Corps to Career: Connecting local entrepreneurs with global travelers

By Peace Corps
Sept. 24, 2015

Jason Seagle and Scott Wilhelm both served as Peace Corps Volunteers in El Salvador. Today they are co-founders of Vayando.

Vayando is an online booking platform that connects curious travelers with micro-entrepreneurs in emerging economies around the world. We’re a for-profit social enterprise that puts local entrepreneurs – who have a marketable trade, livelihood practice or small business – on the tourism map. We provide locally unique immersive experiences for travelers and income-generating opportunity for entrepreneurs. We’re based in Atlanta, Ga., and live in Rwanda and Costa Rica with a 100-country goal.

Corps to Career Vayando
Vayando is an online booking platform that connects curious travelers with micro-entrepreneurs in emerging economies around the world.

Jason: The concept of linking travelers with entrepreneurs originated a number of years ago when Scott and I worked together in Peace Corps. I was based in rural northern Morazán, El Salvador, near the border with Honduras. Through my work, I met a lot of entrepreneurs with unique skills and great work ethic, but few marketing opportunities. I’d turn to many of these community members to lead technical workshops when new Peace Corps agroforestry trainee groups would visit the village where I was based. I was always impressed with the quality of their local knowledge, the amount of pride they put into, and how valuable it was from an educational perspective. Our Peace Corps experience has allowed us to understand firsthand the challenges and constraints faced by entrepreneurs, recognize market opportunities, and has helped us design Vayando in a way to promote value for entrepreneurs and travelers alike.

Scott: My take was a bit different, and literally started with a bang. I was in a small village across the country from Jason and after a volcanic eruption displaced my host community, I was forced to reside in a hostel a few miles away. While there, I met travelers from all over the world and would often share insight into local things to do. When travelers found out that I spent my days back in my community their eyes lit up and they would ask if they could go spend a day with me, many said it was an experience they would pay for.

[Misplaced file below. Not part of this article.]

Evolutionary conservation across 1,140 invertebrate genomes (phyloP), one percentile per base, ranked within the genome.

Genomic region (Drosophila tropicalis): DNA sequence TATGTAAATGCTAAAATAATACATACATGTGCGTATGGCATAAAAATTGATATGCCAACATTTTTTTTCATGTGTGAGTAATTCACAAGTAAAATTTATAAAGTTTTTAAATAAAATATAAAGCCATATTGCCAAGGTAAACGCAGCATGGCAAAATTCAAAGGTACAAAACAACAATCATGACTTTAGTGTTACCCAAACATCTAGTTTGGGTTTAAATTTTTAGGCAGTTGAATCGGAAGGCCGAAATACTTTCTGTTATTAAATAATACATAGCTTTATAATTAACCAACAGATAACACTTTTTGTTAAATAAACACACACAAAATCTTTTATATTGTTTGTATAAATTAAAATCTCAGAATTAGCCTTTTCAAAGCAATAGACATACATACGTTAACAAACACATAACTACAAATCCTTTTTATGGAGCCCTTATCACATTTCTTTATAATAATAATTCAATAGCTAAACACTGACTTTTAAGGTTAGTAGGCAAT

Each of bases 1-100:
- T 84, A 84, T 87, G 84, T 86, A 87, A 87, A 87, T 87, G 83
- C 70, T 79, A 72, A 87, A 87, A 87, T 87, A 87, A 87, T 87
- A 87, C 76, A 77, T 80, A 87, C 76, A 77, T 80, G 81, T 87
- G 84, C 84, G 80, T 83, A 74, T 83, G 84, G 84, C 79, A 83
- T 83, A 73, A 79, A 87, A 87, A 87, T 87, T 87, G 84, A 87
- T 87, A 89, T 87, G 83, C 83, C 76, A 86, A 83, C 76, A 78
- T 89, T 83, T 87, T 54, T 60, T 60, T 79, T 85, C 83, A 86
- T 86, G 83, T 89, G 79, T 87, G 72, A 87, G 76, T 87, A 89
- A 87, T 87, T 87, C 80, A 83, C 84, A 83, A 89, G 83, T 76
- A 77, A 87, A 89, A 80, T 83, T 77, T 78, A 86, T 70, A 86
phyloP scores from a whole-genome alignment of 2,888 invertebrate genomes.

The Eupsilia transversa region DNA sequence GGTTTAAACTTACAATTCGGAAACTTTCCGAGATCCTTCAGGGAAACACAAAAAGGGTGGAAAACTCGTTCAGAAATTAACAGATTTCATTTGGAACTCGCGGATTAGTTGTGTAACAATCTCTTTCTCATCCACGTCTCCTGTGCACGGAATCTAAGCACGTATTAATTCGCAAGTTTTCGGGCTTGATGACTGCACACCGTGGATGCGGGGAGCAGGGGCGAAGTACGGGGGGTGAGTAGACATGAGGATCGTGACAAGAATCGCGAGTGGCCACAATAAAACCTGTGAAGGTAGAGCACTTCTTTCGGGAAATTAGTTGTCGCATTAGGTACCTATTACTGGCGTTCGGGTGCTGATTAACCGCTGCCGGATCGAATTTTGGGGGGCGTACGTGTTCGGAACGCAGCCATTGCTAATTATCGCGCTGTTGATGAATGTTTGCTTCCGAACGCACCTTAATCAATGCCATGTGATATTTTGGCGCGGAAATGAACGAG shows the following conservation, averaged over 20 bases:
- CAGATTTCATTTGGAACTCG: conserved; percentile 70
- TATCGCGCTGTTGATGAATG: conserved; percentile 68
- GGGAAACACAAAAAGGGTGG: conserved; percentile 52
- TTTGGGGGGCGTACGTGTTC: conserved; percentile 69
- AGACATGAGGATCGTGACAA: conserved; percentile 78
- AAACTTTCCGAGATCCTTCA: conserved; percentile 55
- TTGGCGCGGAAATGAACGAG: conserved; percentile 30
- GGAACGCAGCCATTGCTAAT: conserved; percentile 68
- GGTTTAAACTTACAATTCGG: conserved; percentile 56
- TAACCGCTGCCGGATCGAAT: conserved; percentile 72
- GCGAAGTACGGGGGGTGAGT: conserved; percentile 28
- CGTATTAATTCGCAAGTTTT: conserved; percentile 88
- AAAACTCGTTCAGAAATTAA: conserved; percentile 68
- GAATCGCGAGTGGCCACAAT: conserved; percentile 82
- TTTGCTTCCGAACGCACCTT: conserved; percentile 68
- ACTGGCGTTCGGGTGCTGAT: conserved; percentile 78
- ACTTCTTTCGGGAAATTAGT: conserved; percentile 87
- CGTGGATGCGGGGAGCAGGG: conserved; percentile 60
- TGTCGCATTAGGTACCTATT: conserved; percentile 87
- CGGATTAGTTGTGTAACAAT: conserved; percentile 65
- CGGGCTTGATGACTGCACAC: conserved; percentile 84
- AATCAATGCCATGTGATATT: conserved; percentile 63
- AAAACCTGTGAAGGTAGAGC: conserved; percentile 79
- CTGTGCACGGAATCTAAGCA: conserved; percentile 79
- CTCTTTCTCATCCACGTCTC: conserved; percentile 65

Jason: With Vayando, our goal is to utilize growth and diversification in the tourism sector to unlock economic opportunity for tens of thousands of local entrepreneurs. Travel to developing countries is growing at double the rate of established northern markets, and by 2030 will account for 60 percent of the tourism sector, or some one billion travelers annually. More and more, people are moving toward peer-to-peer travel (e.g. Airbnb, Uber, Couchsurfing) and looking for unique and immersive experiences, and to connect locally. Vayando is the first global platform that connects travelers with local entrepreneurs, allowing them to book experiences to learn about the livelihood practices they are engaged in.

Scott: For scale, we partner with field organizations to identify motivated entrepreneurs and support them in creating an online profile on our website. Travelers can book experiences with entrepreneurs either through Vayando’s website or through sales channels such as socially aligned partner travel agencies. Bookings are confirmed and managed through Vayando's integrated online and SMS platform. Payment is made through mobile money. All the entrepreneur needs is access to a basic cell phone.

To put it succinctly, Vayando’s success is lockstep with our entrepreneurs. For every dollar in revenue we generate it means we earned $4 for our entrepreneurs. Our first booking grossed $410 – between booking fees and direct sale of coffee – for Don Pancho in Costa Rica. This equals roughly 30 percent of his monthly income, and money that he said will be reinvested back into his business. We’re working to integrate tens of thousands of people like Don Pancho into the tourism value chain.

Jason: Towards that, we’re currently working on the next iteration of our web application, and it’s being designed with field partners in mind. We’re a community-based platform and field partners will have their own admin section and public profile, where they can upload and manage content directly, track economic impact metrics, and create and recommend curated experiences. As mentioned, we’re live in Rwanda and Costa Rica with a 100-country goal. All of the countries where Peace Corps operates are markets for us. We’re always open to marketing leads, grant opportunities and suggestions on field partners organizations to connect with if folks have ideas.

Peace Corps logo